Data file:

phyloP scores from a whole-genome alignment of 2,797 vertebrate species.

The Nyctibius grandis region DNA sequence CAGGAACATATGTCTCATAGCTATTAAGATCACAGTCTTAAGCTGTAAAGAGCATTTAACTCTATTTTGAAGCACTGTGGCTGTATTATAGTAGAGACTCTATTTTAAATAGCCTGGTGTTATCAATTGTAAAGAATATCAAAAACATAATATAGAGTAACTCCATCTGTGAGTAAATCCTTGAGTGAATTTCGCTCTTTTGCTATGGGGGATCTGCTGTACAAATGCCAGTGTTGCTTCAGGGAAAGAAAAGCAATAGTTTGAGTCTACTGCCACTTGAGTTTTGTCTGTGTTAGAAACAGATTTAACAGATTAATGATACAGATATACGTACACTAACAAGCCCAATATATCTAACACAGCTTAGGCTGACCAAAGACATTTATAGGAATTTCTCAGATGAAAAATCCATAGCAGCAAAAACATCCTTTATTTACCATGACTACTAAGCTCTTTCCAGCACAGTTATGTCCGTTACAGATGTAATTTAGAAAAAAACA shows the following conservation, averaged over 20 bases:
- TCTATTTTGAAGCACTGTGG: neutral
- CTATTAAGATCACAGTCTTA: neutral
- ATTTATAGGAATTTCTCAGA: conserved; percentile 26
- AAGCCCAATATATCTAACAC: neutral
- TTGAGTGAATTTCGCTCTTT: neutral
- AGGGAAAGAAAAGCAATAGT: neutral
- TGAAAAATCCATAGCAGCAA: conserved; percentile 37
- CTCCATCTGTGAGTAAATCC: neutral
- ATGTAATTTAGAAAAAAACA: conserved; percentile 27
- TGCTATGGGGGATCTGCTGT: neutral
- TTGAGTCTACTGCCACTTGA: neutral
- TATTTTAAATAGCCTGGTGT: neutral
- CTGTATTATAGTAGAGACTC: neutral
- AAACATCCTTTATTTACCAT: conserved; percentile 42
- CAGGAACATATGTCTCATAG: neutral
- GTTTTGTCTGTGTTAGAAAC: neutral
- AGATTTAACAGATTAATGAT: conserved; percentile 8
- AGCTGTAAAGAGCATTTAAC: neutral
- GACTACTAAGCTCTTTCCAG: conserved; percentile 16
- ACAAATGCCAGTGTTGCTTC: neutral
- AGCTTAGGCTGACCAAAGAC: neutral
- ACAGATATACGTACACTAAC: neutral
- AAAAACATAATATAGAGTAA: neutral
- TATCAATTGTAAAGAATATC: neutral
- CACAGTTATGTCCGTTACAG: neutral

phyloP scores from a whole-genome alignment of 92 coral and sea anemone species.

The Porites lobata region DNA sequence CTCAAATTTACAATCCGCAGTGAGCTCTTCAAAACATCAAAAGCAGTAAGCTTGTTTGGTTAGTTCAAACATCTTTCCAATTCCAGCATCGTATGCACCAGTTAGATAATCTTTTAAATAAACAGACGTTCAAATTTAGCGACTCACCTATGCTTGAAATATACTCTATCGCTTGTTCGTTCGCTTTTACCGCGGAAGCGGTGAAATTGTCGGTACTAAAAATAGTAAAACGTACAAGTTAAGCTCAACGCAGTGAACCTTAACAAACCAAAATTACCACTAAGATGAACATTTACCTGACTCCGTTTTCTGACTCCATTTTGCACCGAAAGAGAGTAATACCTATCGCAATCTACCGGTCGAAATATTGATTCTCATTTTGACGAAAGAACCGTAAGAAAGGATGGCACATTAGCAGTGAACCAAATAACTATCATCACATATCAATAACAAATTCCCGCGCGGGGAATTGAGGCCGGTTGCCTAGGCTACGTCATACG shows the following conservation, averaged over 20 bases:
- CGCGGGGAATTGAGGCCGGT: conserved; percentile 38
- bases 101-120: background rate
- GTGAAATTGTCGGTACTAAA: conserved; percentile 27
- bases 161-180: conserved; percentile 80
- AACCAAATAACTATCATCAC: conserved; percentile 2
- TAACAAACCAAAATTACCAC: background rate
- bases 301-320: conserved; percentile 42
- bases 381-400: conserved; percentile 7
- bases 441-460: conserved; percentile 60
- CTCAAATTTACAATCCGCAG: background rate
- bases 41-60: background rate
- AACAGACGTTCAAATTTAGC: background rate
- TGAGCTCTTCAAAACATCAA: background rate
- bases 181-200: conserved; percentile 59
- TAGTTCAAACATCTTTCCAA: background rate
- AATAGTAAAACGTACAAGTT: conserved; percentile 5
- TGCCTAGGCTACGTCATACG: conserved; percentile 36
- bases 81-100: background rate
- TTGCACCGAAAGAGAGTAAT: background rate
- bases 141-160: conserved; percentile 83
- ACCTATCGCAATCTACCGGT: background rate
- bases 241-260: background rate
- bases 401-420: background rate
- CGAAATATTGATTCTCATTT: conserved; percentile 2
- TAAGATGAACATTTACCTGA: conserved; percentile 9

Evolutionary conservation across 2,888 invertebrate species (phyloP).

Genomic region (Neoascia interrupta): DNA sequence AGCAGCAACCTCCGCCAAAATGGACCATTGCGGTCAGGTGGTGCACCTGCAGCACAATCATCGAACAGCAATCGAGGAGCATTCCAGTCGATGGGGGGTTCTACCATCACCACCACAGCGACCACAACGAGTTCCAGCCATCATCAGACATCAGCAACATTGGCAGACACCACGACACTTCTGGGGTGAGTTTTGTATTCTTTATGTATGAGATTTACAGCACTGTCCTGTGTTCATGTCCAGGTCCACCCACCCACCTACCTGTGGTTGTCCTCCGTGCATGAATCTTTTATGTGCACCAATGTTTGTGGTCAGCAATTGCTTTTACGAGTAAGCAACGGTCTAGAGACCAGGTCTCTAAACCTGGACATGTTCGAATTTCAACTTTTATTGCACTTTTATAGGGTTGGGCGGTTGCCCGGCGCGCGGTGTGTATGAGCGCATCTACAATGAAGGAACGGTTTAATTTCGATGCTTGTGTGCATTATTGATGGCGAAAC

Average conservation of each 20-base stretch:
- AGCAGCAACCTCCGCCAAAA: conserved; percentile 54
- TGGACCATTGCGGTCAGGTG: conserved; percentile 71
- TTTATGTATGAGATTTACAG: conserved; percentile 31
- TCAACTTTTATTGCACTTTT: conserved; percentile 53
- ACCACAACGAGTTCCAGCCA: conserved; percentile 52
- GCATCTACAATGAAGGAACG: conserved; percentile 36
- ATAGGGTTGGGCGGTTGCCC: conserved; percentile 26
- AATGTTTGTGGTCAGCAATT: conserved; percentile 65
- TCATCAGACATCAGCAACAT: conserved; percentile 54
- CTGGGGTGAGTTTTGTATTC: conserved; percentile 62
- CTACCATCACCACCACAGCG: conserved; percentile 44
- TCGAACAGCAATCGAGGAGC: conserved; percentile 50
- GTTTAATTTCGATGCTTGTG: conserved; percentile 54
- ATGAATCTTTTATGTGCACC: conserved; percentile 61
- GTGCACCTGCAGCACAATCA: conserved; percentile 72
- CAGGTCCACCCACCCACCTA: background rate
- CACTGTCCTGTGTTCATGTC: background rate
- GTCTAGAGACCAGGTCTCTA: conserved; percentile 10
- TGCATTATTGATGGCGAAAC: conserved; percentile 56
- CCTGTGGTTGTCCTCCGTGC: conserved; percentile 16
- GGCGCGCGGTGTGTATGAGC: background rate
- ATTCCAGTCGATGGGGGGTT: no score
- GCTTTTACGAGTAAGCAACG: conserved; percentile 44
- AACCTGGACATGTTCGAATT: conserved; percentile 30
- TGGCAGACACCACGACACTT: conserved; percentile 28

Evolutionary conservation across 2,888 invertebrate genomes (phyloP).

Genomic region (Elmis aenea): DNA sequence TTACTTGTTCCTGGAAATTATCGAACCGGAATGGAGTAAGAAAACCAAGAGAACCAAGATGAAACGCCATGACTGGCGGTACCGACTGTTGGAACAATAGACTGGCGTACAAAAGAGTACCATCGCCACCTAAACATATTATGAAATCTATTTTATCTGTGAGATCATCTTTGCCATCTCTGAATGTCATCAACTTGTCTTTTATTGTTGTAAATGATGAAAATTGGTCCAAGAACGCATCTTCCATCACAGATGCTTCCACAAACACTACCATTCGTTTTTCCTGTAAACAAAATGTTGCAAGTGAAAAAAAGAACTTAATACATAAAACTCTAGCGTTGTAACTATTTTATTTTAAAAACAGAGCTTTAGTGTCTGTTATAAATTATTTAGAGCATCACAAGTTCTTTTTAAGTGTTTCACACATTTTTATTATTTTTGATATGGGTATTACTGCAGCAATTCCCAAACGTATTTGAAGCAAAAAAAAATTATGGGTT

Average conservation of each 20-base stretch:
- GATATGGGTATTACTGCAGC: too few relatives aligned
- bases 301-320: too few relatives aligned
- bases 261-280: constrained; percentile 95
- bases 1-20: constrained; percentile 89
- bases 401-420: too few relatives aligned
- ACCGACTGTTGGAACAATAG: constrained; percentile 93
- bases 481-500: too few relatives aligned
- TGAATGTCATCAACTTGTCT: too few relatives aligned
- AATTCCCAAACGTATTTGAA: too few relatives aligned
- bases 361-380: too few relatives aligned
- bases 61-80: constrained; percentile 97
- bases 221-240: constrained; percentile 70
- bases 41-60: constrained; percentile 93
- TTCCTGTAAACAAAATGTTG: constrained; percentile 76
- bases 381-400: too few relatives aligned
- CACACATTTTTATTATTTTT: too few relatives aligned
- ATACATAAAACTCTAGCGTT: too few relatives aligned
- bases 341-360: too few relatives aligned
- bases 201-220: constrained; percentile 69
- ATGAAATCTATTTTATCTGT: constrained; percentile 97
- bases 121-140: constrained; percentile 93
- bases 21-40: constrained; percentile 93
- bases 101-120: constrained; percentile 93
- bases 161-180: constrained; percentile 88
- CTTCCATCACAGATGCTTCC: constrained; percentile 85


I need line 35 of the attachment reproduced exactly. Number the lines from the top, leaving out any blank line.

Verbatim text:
- TAACAAACCAAAATTACCAC: background rate